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Luisa Fabriziani

first performed on February 12, 2015
Teatro Studio Uno - La Cattiva Strada, Rome, Italy
performed 26 times in 2015


Emiliano Loria, Alfredo Pagliuca, Carolina Bevilacqua, Emanuele Nargi, Paola Scozzafava, Sandra Albanese, Silvia Ferrante

Rome, Italy

Pierre Sogol has been missing for months. Lisa, however, continues to perceive his presence, to feel his breath. This gives professor Peeters the idea of exploiting the situation to his advantage but Marie senses that it would be better to wait before jumping into action. Julie is getting lost in the big house, looking further into the past, while Jakob the butler would like to finally lose himself in the freedom he dreams of. For René, the only way is up.

Defined as “the first immersive experience in Italy,” “Augenblick” revolved around the conflict between earthly motivations and spiritual elevation. “Augenblick” is a door through time. A time of the past (a time of war) and the time of desire (which often twists the linearity of events). Effects and causes mirror each other and are recognizable only in the present. A time of participation, because only those who can live in the moment will be able to take part in our stories, to sit among us, to follow our steps, attempting the ascent of Mount Analogue, the climb leading to ourselves.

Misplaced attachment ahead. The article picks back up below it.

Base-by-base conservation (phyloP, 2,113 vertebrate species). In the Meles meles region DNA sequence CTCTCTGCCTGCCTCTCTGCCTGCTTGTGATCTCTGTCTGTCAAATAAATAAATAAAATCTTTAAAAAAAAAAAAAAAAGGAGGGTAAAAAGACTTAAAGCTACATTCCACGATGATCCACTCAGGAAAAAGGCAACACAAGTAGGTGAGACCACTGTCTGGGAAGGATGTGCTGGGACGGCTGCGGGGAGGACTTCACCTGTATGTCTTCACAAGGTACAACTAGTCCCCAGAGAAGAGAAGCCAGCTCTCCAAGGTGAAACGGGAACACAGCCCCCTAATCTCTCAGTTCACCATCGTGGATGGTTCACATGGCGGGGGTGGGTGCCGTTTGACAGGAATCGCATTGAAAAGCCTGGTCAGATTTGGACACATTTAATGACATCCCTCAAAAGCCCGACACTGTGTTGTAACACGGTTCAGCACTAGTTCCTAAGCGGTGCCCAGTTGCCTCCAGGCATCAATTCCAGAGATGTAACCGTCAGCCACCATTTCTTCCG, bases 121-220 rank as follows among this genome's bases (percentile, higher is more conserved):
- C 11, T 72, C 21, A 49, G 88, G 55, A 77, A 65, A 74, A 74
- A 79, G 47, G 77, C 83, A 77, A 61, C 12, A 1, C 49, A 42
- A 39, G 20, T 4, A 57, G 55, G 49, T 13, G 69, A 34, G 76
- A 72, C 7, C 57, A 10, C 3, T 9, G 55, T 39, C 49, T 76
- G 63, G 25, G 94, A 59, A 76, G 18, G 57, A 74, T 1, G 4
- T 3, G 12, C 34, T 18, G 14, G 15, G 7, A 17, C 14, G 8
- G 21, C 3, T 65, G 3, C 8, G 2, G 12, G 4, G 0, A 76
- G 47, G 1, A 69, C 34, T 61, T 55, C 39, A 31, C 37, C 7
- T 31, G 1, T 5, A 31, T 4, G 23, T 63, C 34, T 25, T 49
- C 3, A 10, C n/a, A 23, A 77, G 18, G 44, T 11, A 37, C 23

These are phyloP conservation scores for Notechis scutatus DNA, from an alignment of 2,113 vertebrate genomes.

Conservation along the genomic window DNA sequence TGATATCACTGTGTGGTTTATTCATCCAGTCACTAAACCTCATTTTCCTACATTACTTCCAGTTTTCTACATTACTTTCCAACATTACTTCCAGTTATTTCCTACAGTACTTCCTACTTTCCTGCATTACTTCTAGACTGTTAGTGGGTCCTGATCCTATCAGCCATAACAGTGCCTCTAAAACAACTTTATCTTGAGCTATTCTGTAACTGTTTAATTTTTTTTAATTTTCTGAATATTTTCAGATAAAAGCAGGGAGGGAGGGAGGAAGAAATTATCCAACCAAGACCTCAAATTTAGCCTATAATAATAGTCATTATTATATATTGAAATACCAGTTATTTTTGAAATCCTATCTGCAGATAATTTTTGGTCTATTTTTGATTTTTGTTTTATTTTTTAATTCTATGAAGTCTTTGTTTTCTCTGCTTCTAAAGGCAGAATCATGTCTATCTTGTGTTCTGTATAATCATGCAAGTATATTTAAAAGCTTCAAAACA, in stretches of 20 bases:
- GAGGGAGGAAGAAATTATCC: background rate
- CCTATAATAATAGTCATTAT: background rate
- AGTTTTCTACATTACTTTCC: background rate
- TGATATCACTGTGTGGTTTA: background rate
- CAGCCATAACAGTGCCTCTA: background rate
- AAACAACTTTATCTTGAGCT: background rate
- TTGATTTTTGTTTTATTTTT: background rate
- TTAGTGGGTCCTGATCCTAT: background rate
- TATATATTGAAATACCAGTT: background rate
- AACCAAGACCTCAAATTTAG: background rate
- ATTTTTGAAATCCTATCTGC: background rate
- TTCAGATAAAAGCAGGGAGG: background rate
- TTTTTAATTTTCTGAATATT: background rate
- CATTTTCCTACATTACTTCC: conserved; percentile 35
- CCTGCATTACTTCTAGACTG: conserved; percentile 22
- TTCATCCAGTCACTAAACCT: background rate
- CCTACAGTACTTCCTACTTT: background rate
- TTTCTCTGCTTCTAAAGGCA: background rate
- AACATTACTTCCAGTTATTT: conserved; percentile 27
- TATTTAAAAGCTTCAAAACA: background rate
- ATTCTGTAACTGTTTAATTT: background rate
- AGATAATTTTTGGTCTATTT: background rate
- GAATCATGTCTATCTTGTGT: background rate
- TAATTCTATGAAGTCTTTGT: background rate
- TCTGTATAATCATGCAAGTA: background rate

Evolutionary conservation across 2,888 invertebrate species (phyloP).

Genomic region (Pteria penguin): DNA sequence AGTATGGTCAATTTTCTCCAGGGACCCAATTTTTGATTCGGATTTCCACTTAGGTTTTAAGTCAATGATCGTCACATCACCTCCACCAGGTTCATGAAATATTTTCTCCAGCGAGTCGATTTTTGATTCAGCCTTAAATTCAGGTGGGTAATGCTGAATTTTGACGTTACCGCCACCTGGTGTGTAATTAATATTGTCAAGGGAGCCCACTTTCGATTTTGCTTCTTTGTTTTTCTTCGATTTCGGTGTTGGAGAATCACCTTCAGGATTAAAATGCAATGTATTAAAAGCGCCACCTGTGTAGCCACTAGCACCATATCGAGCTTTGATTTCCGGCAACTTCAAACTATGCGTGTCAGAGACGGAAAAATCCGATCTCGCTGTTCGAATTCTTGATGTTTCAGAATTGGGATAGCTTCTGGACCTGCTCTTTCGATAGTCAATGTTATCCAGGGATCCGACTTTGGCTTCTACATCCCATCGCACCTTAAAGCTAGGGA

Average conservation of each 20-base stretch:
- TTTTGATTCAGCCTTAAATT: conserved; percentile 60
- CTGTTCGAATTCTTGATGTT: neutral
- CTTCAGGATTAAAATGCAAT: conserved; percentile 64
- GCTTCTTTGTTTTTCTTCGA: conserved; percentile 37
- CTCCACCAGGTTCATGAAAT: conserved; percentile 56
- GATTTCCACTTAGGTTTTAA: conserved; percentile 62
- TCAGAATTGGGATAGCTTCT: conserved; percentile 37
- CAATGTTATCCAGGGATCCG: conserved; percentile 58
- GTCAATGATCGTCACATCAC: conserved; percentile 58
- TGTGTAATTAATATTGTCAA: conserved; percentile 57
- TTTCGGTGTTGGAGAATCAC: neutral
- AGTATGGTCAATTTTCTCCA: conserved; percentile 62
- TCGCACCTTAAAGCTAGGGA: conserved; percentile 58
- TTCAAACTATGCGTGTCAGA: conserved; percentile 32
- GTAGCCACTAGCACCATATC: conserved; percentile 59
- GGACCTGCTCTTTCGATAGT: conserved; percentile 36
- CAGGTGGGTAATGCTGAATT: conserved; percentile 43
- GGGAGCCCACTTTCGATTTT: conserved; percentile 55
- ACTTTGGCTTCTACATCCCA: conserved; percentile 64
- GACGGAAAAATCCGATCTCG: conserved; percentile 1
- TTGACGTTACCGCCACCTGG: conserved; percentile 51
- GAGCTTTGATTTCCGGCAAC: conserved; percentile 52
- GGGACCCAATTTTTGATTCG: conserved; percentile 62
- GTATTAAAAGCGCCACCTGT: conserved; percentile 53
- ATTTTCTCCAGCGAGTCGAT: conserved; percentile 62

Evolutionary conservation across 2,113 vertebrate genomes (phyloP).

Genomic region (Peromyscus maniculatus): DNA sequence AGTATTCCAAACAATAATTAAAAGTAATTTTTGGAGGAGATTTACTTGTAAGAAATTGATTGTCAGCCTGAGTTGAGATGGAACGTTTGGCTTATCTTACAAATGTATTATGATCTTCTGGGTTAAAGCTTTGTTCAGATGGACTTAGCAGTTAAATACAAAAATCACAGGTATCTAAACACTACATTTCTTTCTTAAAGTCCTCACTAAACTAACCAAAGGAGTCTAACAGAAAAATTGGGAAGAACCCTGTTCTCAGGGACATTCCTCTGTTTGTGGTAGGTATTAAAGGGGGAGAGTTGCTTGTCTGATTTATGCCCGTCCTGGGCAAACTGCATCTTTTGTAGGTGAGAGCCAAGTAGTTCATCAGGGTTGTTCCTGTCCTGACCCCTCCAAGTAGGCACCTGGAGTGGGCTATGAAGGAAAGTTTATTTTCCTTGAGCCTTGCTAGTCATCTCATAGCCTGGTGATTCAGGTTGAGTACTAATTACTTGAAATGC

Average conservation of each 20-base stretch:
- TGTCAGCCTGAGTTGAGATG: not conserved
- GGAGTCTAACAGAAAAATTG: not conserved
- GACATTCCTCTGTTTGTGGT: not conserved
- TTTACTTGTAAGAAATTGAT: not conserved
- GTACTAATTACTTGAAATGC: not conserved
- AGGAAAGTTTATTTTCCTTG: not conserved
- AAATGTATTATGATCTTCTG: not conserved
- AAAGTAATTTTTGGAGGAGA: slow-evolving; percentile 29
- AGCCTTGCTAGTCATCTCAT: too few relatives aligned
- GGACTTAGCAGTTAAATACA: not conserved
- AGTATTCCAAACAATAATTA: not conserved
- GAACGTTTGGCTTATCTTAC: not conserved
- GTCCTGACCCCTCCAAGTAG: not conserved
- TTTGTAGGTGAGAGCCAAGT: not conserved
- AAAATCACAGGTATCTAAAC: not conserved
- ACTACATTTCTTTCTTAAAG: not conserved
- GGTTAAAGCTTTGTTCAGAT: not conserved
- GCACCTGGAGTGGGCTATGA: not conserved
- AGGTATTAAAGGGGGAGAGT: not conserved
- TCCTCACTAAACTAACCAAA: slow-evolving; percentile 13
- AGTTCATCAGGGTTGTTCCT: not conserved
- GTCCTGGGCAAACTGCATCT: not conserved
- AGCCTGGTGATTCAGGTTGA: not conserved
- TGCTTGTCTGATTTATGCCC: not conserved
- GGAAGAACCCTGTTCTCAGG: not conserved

Throughout the performance there were countless references to esoteric practices, clairvoyance, Nietzche’s philosophy, Gurdjeff’s teachings, adultery, greed, envy, and murder. The performance lasted for two-and-a-half hours and gave the audience the freedom of following it according to their own unique wills and desires, including full freedom of movement, while the story unfolded with lifelike complexities. The set-up turned a small theater in Rome into a large house set in 1941, featuring a greenhouse, open to be fully explored by the audience. The performing languages ranged from dance, to physical theatre, installation, music, one-to-one performances, and participatory theatre. The performance also featured a 1940s bar that specialized in serving absinthe, to allow the audience a break whenever needed.